Tuesday, April 26, 2011

OT: #Fukushima I Nuke Plant Mascot Bird Was an Ostrich

I'm sorry for the birds but I couldn't help noticing the irony. Sort of "Schadenfreude".

Ostrich was the symbol bird (or mascot bird) for Fukushima I Nuclear Power Plant...

(The photo is NOT one of the poor birds in Fukushima.)

Yomiuri Shinbun (in Japanese; 4/26/2011) reports that 30 ostriches in the ostrich farm in Ookuma-machi in the no-entry zone are left to die, because there will be no one to feed them. Already 15 of them died.

The ostrich farm is owned by a former council member of the town nearby (Futaba-machi).

Fukushima I Nuclear Power Plant, which straddles Ookuma-machi and Futaba-machi, started to keep ostriches on the plant compound in 2000 as part of the PR campaign. The reason for picking the ostrich as the symbol for the plant?


"Just like an ostrich that grow big on small feed, the nuclear power plant that generates large amount of electricity with small amount of uranium"

Well, the plant had over 1,700 tons of uranium and MOX fuels when the earthquake/tsunami hit on March 11 which don't seem "small", but never mind.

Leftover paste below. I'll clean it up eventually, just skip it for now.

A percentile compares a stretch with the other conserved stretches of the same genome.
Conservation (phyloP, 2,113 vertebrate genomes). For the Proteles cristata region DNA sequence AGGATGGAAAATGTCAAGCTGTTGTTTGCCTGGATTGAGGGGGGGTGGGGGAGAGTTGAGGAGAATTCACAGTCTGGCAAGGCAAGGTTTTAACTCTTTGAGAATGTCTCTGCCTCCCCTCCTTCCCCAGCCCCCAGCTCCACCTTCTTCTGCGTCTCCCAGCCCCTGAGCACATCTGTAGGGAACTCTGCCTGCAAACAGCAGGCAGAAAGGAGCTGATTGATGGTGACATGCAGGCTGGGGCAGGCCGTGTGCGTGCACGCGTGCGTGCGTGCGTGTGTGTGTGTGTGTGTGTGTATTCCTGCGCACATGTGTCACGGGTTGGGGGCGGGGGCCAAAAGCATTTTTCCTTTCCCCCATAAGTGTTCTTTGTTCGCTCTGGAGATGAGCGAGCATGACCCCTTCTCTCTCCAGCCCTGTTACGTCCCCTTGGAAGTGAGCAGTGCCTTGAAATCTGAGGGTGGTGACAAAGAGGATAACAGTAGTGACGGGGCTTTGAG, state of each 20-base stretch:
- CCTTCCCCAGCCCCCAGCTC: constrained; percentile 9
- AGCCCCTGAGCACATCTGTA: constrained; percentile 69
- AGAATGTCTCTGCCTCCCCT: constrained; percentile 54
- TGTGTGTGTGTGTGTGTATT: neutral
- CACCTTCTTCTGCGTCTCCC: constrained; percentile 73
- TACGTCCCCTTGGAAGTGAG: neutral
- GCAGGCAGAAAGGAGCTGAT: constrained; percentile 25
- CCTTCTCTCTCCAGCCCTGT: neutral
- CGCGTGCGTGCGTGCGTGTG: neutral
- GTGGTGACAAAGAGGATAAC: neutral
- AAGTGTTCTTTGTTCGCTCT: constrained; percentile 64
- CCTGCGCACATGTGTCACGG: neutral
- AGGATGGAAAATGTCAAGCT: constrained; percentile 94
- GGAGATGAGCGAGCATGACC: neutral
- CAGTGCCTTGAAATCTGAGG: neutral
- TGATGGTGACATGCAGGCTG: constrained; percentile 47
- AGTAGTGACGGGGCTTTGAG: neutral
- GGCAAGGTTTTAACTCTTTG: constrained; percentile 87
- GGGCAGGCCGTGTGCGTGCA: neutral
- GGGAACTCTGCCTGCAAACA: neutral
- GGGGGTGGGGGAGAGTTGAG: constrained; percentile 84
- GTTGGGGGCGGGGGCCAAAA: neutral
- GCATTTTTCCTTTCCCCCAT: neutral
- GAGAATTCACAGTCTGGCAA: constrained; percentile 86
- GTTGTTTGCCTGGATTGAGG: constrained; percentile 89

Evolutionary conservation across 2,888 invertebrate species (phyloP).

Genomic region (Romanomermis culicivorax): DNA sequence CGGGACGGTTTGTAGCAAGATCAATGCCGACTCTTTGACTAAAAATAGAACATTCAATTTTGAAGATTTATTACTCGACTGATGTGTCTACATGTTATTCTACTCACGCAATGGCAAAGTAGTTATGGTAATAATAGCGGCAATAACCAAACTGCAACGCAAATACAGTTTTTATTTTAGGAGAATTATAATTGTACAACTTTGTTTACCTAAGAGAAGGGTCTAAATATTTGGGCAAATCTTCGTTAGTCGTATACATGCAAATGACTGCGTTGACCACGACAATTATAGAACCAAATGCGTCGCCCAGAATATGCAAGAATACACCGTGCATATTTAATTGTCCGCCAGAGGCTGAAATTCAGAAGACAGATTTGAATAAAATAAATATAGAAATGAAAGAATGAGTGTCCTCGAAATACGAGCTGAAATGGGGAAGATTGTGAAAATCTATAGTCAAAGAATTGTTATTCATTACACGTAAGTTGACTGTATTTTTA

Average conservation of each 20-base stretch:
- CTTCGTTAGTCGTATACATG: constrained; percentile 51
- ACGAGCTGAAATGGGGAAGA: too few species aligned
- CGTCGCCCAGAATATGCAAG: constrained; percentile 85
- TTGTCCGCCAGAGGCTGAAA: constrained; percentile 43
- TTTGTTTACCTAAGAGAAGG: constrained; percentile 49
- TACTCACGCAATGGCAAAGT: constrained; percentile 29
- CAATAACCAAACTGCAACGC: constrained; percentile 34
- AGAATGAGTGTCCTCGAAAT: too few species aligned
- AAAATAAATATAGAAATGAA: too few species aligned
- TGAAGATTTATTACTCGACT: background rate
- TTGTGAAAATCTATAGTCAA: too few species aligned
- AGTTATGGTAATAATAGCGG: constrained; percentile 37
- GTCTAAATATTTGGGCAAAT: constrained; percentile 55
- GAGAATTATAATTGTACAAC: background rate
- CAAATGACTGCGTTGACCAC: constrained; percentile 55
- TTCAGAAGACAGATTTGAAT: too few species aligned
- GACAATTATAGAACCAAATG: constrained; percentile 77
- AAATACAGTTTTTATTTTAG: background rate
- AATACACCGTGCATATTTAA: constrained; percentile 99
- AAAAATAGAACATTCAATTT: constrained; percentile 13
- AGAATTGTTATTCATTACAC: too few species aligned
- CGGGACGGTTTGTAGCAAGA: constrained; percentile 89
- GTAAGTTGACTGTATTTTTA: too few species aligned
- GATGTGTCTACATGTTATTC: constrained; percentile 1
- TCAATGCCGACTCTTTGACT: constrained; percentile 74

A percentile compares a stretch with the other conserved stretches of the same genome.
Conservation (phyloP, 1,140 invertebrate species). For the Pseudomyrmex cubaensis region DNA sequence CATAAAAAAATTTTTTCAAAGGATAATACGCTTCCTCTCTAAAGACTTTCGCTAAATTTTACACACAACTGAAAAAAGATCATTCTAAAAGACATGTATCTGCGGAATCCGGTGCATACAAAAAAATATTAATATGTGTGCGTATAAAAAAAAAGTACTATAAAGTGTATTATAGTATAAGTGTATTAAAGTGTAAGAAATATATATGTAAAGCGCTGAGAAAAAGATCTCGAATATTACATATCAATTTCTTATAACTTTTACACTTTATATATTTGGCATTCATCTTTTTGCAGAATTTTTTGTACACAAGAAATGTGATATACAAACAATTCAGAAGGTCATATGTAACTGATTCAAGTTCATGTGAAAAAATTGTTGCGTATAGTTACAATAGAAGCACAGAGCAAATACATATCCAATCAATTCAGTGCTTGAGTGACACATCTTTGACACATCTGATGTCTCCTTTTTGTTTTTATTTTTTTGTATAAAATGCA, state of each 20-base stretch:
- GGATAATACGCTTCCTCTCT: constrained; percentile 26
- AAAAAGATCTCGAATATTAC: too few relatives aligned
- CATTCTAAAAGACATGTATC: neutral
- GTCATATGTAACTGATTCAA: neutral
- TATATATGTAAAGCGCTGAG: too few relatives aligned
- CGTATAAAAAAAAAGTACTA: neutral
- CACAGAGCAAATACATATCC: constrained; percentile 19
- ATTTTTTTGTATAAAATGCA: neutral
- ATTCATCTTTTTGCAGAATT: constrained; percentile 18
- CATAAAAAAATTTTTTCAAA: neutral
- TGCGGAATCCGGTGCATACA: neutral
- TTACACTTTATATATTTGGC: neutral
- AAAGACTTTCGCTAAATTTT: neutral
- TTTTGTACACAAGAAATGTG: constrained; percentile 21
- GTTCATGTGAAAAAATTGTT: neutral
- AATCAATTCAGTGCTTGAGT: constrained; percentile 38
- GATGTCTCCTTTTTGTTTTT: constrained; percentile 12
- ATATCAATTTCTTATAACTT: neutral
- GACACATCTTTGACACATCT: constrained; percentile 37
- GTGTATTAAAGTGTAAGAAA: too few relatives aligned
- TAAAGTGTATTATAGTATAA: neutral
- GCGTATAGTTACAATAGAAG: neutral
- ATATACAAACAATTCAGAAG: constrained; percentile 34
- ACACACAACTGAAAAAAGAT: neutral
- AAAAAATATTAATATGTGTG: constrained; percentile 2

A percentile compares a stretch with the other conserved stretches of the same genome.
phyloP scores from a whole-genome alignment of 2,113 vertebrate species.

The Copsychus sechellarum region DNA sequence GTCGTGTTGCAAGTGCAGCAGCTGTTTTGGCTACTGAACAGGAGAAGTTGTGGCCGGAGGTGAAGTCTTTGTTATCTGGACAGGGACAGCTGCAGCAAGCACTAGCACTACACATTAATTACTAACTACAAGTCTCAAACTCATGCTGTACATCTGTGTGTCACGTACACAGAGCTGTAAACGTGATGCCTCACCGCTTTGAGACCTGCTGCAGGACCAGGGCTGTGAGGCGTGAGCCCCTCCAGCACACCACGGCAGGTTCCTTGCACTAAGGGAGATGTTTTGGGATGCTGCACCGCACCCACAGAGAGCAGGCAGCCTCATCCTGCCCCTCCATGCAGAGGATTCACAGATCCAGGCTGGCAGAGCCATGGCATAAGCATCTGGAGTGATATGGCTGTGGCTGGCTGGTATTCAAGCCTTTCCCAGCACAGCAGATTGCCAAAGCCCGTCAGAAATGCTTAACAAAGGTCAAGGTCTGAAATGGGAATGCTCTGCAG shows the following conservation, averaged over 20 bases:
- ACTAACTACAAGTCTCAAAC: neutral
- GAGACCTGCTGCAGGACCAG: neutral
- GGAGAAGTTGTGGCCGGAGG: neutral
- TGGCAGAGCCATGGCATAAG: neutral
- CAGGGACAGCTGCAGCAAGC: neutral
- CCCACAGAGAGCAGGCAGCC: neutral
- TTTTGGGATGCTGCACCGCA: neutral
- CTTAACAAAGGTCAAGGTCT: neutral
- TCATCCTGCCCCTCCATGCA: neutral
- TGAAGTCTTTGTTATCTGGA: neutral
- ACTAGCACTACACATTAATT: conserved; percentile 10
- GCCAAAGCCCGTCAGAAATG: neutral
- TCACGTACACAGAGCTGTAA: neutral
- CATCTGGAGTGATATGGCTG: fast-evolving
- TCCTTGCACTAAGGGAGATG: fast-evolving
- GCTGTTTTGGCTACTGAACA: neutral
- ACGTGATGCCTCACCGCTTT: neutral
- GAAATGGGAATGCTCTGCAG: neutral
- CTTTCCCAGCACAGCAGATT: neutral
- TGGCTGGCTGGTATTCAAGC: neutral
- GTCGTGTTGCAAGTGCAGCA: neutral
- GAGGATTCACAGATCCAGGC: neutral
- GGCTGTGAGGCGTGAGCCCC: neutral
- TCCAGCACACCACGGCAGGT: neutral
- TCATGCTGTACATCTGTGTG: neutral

The ex-councilman decided to raise ostriches himself at about the same time.

The owner, according to the article, having visited nuclear power plants in Japan and abroad, knew immediately that it was a very serious accident when the hydrogen explosion happened, and he escaped immediately.


Anonymous said...

Robbie001 says:

This is TOO FUNNY!!! How ironic the Japanese nuclear industry has kept it's head buried in the radioactive sand since way before the current disaster. I recently read a story that the Japanese have tossed together a Pacbot styled radiation robot of their own. The article said Japan didn't develop radiation robots because they didn't want to give the impression an accident needing robots could ever happen. (again, after Tokai)

"Japan has tried to develop robots for nuclear power plant work twice in the past.

In 1983, a project to develop an inspection robot started following the 1979 Three Mile Island accident. But it ended in 1990 after about 20 billion yen ($244 million) was spent.

Another project to develop a robot for a nuclear accident started after a fatal accident at JCO Co. in Ibaraki Prefecture in 1999. After several billion yen was spent, the project was ended in one year on the grounds that the government did not want to give off a mistaken impression to the public."


TEPCO has also decided to now claim they are "allowing" water to flood the containment vessels. Instead of just admitting they don't have any choice.



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